This answer is of good quality, but the submitter only inserted one newline instead of two before a code block (item 3), which makes a big difference to its readability.

The edit form won't let me submit a one-character change. It suggests editing another part of the post, but there's nothing I could improve.

What's the Stack Overflow way to handle this?

  • 43
    Seems to be an ongoing holy war. I'm picking up my spear in favour of minor edits.
    – David Lord
    Jul 4, 2016 at 5:41
  • 3
    I believe the original rationale of not allowing too minor edits was (at least in part) that if a post was edited too many times or by too many editors it would automatically become community wiki, which has a number of consequences such making the original author loose reputation earnings from it. However since 2014 this is no more the case.
    – Bakuriu
    Jul 4, 2016 at 9:16
  • 10
    Don't think that was the original rationale, @Bakuriu. If it were, we would prevent such edits from trusted users, too. This applies only to users who are suggesting edits, and the reason is because a suggested edit requires review by at least 3 trusted members of the community. It consumes their time and energy, which they could be investing in other ways to clean up the site. More bang for the buck and all that. Certainly there are edge cases where < 6 characters can deliver a lot of bang, but it is not common. And there is almost always something else you can fix too, while you're at it. Jul 4, 2016 at 11:03
  • I would say that the majority of the too minor / not too minor wars hinge more upon edits like fixing small typos and not fixing capitalization (or something of the like), rather than absolutely clear-cut formatting problems like this. Also, I don't buy that there was nothing else to fix in this particular post - I can see plenty of other things to fix, which Magisch did. The cases in which a single character is truly the only thing to fix are, I assert, so rare that we shouldn't be bothered by them.
    – Ajean
    Jul 5, 2016 at 18:37
  • There have been edits to the answer now, and it's probably better with them. I'm a relatively infrequent user of the site and wouldn't feel comfortable making this magnitude of change - or putting in the time to ensure its quality - when the 'right' thing feels to be simply fixing the formatting issue. Requiring substantial edits reduces the frequency at which these problems are fixed, as they must be done by someone with more dedication than a drive-by "I'm working, but hmm, this needs a newline".
    – David Lord
    Jul 6, 2016 at 5:03
  • @David: my view is that small edits are much more acceptable once a user's edits no longer need to be reviewed. Part of the problem is thought to be disturbing the review queue for lots of trivial items.
    – halfer
    Jul 6, 2016 at 8:30

4 Answers 4


In this particular case, I would change the list markers from 3) to 3.. This will cause the text to be marked up as a proper HTML list.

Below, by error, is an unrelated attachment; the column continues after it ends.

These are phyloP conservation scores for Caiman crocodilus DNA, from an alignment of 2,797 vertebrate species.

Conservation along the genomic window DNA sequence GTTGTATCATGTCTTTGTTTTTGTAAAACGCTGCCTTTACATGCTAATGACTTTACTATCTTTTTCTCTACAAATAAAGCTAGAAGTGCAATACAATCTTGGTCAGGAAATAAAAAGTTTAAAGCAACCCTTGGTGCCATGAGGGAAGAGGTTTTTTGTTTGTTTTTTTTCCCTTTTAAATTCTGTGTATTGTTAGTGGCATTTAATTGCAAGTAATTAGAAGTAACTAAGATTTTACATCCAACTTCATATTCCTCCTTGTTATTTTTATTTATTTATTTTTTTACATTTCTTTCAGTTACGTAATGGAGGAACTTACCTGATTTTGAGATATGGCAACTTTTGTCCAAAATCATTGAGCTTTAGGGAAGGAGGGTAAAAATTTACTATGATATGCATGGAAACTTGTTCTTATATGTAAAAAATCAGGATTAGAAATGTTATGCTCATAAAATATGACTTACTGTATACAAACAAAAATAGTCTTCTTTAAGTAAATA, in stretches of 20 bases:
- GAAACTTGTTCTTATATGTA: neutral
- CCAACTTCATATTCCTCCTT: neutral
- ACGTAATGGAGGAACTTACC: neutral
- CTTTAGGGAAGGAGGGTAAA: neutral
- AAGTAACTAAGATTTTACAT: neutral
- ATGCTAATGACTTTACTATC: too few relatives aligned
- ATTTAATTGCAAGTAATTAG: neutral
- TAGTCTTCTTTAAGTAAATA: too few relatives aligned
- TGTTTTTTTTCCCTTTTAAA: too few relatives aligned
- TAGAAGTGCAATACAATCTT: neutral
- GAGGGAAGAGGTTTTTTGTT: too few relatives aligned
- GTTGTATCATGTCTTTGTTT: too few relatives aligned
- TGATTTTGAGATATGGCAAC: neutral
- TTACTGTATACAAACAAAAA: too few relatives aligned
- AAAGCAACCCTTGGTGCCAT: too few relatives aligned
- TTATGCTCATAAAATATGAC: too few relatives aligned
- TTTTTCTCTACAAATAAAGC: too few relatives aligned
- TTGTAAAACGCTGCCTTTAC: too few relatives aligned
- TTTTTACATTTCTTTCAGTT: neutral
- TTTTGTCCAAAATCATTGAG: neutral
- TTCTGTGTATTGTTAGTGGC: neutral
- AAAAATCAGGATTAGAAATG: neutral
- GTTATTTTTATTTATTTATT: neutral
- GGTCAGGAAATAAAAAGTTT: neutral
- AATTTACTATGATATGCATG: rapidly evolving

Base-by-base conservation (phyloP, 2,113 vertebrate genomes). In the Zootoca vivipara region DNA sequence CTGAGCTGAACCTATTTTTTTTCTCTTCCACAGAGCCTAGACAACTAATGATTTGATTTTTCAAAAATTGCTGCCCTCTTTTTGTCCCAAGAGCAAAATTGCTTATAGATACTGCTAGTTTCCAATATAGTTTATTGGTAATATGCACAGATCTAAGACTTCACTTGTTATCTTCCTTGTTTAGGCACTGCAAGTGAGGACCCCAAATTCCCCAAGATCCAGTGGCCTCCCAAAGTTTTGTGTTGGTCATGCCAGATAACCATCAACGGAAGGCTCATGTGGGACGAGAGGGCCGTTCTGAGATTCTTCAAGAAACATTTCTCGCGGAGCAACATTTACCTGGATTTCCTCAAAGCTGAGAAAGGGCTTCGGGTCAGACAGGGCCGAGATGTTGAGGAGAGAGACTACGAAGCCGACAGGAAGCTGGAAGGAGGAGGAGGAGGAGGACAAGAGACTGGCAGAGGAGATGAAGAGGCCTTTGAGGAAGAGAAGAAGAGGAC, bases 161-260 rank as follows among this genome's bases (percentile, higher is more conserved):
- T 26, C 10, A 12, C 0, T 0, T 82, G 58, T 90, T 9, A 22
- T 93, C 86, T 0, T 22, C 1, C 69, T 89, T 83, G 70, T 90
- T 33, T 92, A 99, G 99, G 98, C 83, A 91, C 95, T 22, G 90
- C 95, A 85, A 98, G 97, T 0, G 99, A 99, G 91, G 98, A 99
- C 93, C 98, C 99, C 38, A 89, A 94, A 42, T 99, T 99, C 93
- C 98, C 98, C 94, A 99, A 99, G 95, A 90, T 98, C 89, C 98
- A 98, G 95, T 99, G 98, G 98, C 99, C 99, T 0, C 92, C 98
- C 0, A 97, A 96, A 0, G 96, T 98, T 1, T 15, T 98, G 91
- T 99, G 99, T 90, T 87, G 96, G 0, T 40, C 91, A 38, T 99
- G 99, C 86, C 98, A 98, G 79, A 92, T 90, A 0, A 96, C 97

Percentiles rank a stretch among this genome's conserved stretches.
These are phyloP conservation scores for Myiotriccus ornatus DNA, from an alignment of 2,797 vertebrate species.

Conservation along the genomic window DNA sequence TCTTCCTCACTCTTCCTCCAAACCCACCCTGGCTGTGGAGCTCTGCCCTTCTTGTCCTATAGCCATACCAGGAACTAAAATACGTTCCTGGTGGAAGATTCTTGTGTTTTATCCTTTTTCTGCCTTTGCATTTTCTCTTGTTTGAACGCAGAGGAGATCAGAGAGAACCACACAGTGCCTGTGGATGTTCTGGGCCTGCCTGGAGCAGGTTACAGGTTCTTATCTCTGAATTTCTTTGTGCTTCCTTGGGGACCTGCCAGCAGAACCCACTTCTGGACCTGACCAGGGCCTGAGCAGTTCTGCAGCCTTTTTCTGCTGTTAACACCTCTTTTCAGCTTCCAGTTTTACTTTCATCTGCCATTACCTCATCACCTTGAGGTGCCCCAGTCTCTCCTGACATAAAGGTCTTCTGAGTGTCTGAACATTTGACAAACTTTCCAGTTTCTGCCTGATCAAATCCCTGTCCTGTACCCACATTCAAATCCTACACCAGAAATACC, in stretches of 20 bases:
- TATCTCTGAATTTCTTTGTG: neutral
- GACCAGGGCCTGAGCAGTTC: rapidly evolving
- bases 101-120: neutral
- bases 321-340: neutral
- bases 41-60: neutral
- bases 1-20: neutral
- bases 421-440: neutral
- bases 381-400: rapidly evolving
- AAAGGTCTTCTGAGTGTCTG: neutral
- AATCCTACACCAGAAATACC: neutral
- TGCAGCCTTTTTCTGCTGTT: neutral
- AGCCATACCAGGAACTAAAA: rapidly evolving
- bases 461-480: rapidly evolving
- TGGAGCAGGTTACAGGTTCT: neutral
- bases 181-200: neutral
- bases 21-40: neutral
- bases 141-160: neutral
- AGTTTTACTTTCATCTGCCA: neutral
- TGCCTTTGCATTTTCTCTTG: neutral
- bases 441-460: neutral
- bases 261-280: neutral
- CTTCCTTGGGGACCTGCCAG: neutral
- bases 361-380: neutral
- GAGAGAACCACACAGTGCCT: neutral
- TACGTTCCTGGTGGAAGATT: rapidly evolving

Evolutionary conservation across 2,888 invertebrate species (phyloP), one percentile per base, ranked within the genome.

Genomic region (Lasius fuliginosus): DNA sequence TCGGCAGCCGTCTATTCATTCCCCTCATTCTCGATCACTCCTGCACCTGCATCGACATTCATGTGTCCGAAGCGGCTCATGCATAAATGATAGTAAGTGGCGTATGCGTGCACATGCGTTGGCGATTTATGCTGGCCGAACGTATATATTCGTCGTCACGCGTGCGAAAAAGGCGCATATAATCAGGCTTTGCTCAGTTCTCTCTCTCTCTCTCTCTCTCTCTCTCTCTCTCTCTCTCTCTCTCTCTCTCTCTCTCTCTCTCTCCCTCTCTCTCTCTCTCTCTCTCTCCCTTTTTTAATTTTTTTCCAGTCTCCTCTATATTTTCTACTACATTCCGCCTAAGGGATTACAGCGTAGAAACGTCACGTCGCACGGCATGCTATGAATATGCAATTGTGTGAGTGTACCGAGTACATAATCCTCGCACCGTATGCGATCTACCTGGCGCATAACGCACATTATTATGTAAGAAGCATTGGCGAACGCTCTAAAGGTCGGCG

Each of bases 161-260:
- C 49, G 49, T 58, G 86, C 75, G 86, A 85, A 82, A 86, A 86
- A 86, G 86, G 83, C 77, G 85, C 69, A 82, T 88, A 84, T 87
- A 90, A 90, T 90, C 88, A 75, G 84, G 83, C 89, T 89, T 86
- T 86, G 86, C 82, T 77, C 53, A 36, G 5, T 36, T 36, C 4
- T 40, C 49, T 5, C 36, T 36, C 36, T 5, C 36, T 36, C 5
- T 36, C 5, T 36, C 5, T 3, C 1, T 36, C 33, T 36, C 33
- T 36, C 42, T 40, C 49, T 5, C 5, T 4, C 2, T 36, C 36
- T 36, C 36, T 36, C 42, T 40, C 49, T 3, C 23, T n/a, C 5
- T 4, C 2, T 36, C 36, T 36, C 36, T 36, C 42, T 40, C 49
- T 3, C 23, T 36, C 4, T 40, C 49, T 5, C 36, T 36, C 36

If you then prefix the code block with eight spaces, it will be contained inside list item 3 so that it doesn't disrupt the list itself.


  1. List item.

    <p>Some code

This will probably be enough to let you suggest an edit; I have forgotten the exact rules.

  • 3
    At least 6 characters' difference. Jul 4, 2016 at 10:55
  • 19
    A hack is to add a <!-- comment -->, this gives enough changed characters. Jul 4, 2016 at 20:51
  • 29
    @LeifNeland Hacks and attemps to avoid different filters tends to annoy reviewers and make it more likely to reject edit or even flag user. Jul 4, 2016 at 21:48
  • 3
    Sure, but an edit might be important, and still under the the required length. But then it's perhaps better to not try to be sneaky. A viewable line like "(OP mistakenly wrote a+b instead of a-b)" would allow the edit to go through. It depend on how likely somebody who is able to, will come around to edit in a comment, and how "dangerous" the error is. Jul 4, 2016 at 21:57
  • 1
    @LeifNeland Seems like a way to circumvent the 2000 edit priviledge to me...
    – War10ck
    Jul 5, 2016 at 14:54

If there are really no other improvements to be made, you could just post a comment. Then either the OP or a high-rep user can make the change.

  • 1
    Is this a worthy time to flag for moderator intervention?
    – Sam
    Jul 5, 2016 at 18:28
  • 2
    @Sam: I wouldn't think so. My understanding is that dealing with individual edits would not be a good use of a moderator's time, unless there's some serious issue involved (which is not the case here). Jul 5, 2016 at 18:31
  • Yea, didn't think so either...curious to see what a moderator thinks.
    – Sam
    Jul 5, 2016 at 18:32
  • 7
    Do not use mod flags for stuff that the community is perfectly capable of doing. Comments are fine, but flags definitely aren't @Sam.
    – ryanyuyu
    Jul 5, 2016 at 18:39

Find other edits to do and leave one character edits to higher rep users who don't have to have it go through review. It is more than annoying to have an unrelated change in order to get over the character limit which the reviewer then has to edit. This causes more work than it gains.


If there really is only one character change needed that will make a huge difference perhaps adding whitespace characters to fudge the minimum characters is an option as a hack.

Perhaps this is frowned upon though...

  • 5
    When reviewing, I find it a pain to deal with "This text added to be allowed an edit" - it's normally easiest to Reject And Edit, which is probably not what the original editor wanted... Jul 5, 2016 at 8:32
  • @TobySpeight: Probably not what the original editor wanted, but it does improve the post, which is more important. Jul 5, 2016 at 15:51

You must log in to answer this question.

Not the answer you're looking for? Browse other questions tagged .